Ector County ISD is currently pushing a new local debt proposal. While student enrollment is projected to increase, necessitating the need for new capacity, citizens are left wondering why the poor-performing district appears solely focused on new buildings as opposed to what’s happening—or not happening—inside the classroom.

Ector County Republican Women hosted ECISD Superintendent, Tom Crowe, at their November meeting. Crowe briefed attendees on recent changes in the district, such as free SAT testing for students and mandatory AP testing. He also spent a majority of the meeting explaining the need for a new school bond election.

The bond, Crowe explained, is needed in order to meet substantial student population growth over coming years. According to demographers, the district will gain approximately 4,400 students between now and 2019.

“From the time you break ground,” Crowe says, “it takes three years to a build a high school and two years to build a middle school.” With that said, he’s looking at November 2016 to place a bond on the ballot.

As residents may remember, the last bond election in Ector County was in November 2012 under former Superintendent Hector Mendez, in which voters approved a $129.75 million undertaking in order to build three new elementary schools and add on to Odessa and Permian High Schools. Following the election, the district spent $8 million more than expected. Now, they’re ready for round two.

Crowe met with ECISD Trustees at their November 17th board meeting in order to receive approval on moving forward with developing a bond plan. He presented trustees with demographer’s population data as well as his plan to hold meetings in the community in order to gauge interest and understanding on residents’ visions for the district.

Interestingly enough, it seems like ECISD believes they already know how the community will respond. What Crowe neglected to include in Monday’s presentation, until it was addressed during Q&A by an audience member, was the fact that the district has already made a large (and costly) step towards new building construction.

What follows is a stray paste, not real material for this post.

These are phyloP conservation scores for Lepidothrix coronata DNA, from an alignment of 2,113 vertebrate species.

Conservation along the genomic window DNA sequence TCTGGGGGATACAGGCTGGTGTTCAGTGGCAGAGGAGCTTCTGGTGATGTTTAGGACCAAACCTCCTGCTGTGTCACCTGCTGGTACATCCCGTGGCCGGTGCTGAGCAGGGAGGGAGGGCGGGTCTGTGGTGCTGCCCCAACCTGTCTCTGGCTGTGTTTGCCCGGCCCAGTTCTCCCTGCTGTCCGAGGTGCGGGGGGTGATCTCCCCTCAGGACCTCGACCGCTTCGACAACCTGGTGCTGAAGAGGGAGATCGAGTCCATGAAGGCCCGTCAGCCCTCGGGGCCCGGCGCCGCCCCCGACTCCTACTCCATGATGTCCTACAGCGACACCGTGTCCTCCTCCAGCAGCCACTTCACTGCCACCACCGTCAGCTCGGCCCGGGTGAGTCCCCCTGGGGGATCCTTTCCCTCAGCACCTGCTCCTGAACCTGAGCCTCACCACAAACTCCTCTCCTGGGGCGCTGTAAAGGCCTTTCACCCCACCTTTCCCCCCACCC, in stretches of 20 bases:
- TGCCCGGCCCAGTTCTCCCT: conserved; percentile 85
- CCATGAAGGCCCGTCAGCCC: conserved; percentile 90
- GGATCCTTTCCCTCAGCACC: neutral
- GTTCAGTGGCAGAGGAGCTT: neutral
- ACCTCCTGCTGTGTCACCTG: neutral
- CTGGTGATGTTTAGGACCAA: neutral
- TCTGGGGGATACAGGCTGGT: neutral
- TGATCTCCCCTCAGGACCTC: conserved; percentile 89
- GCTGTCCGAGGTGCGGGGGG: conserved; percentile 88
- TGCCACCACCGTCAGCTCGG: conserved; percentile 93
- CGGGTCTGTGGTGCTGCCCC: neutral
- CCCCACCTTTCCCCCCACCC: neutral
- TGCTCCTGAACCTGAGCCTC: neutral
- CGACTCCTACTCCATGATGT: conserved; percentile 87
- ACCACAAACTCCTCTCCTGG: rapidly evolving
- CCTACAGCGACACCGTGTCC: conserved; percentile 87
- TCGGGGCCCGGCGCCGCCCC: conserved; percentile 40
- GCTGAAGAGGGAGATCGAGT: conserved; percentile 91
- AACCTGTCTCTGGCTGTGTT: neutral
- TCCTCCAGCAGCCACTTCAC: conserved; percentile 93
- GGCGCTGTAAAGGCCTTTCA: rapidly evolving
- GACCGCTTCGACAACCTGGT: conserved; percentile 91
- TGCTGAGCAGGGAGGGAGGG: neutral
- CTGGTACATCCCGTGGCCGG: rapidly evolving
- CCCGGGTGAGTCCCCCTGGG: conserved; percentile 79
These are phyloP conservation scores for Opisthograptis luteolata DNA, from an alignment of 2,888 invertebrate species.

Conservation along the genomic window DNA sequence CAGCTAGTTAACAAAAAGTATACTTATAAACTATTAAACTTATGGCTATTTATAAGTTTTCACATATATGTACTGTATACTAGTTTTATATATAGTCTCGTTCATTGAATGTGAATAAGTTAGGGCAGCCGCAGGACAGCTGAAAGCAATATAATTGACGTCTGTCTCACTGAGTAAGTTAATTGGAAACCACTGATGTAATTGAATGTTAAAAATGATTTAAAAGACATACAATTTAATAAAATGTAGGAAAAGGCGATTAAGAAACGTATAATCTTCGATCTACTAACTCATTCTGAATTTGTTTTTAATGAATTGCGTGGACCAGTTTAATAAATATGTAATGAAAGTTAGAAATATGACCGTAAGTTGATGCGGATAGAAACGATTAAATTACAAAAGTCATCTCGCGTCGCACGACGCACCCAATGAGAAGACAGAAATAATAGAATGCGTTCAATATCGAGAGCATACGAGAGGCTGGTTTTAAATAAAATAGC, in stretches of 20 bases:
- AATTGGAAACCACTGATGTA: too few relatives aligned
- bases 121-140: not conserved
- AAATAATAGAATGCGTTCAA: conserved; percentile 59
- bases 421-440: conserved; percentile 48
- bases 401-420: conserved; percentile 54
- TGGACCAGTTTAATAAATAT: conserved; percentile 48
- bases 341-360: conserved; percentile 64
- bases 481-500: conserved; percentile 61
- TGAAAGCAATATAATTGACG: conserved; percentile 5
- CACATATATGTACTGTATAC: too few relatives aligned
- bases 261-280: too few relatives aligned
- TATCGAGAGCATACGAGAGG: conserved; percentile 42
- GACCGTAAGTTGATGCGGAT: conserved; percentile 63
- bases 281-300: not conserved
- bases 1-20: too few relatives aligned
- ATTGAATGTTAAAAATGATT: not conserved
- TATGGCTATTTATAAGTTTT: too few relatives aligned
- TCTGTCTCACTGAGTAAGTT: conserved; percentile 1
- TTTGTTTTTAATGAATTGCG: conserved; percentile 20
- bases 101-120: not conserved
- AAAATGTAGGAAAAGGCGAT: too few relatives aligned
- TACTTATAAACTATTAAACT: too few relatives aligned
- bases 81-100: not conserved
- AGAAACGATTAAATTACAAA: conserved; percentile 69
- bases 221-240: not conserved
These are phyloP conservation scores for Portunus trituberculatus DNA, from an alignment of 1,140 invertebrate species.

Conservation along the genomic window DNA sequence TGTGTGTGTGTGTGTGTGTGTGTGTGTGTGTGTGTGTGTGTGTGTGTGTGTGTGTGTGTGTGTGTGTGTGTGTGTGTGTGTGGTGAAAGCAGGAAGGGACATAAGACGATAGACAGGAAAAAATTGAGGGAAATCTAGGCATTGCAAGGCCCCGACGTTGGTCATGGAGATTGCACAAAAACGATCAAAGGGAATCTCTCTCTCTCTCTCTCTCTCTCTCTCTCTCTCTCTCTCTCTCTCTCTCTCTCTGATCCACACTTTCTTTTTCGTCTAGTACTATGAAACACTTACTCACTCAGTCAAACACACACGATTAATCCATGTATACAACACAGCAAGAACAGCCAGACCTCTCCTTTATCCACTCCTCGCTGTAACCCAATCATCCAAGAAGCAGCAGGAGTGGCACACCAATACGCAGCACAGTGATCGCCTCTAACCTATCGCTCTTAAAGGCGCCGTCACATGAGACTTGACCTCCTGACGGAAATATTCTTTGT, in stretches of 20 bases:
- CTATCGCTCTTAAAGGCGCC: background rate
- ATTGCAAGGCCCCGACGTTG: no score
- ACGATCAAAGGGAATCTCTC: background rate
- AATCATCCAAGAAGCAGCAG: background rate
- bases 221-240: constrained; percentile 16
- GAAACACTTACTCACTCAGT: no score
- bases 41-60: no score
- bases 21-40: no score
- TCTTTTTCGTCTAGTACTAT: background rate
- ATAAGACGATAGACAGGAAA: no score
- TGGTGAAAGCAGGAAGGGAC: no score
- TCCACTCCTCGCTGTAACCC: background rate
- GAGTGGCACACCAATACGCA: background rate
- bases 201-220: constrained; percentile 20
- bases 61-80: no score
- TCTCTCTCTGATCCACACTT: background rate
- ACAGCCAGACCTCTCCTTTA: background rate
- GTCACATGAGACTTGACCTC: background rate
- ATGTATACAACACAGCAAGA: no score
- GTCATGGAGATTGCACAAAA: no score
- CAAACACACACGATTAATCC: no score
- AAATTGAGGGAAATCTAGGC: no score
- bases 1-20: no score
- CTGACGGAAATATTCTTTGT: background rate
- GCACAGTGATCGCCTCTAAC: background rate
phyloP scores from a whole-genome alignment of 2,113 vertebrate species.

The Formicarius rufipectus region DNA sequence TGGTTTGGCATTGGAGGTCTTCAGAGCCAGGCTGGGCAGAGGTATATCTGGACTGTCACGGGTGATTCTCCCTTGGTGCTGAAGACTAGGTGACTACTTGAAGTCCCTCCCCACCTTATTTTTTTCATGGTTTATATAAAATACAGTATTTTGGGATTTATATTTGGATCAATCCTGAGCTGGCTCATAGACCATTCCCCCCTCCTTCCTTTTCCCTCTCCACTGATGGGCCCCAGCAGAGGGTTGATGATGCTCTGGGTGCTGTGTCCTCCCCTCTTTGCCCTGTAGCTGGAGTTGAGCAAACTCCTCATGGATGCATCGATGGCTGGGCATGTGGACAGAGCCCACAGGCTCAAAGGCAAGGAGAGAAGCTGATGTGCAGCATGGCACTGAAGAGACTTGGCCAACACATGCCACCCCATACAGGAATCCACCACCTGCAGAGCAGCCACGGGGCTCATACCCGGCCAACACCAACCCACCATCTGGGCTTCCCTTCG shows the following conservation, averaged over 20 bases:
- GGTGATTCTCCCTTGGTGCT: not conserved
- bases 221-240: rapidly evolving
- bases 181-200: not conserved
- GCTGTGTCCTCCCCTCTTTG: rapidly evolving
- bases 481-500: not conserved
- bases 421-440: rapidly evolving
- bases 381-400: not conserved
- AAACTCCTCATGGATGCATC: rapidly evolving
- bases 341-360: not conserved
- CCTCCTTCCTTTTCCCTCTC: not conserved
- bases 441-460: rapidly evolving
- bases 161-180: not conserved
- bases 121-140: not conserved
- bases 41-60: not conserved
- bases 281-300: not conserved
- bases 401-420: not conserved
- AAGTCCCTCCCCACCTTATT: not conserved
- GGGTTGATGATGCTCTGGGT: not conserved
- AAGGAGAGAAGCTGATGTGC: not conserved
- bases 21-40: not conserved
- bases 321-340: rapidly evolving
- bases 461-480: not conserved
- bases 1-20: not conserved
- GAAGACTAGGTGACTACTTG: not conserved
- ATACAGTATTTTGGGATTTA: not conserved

In September, ECISD Trustees approved the purchase of approximately 120 acres of land for new school buildings. This includes 100 acres on the Northwest Corner of Faudree and Yukon Road and 18.8 acres on the Northwest corner of P Bar Ranch Road and Aaron Parker Blvd.

For a plan that was just approved by the board on Tuesday and has yet to be presented to the community, it’s awfully presumptuous of the district to assume the outcome of a new bond election an entire year away. In other words, ECISD has already invested in the first steps needed for new construction, before allowing citizens to not only hear why expansion is needed, but agree to the funding of it via a property tax hike.

While a growing student population is projected amidst an economic downturn, it brings into question whether the issue of school performance is of equal priority to government officials. Currently, Ector County ISD, along with neighboring Midland ISD, ranks in the bottom 5% in the Texas Education Agency’s four major indicators: Student Achievement, Student Progress, Closing Performance Gaps, and Postsecondary Readiness.

When compared to districts of similar enrollment numbers, demographics, similar tax rates, and even among regional schools, Ector County ISD ranks either last or second to last. Midland ISD, much like ECISD, also passed a school bond in November 2012 – the most expensive bond in its history – and rumor has it another one is in the works for the November 2016 election.

If additional schools are needed to meet enrollment requirements, so be it. But when your local public schools are failing and your state has the second highest per capita debt in the nation, one wonders why so much time, money, and energy is expended by school districts pushing for more debt, higher property taxes, and bigger, prettier buildings instead of what is going on inside the classroom.

Lauren Melear

Lauren Melear leads the West Texas Bureau of Texas Scorecard. When not working, Lauren enjoys spending time with her husband and their dog, as well as cooking, working out, traveling to the hill country, and cheering on the fightin' Texas Aggies.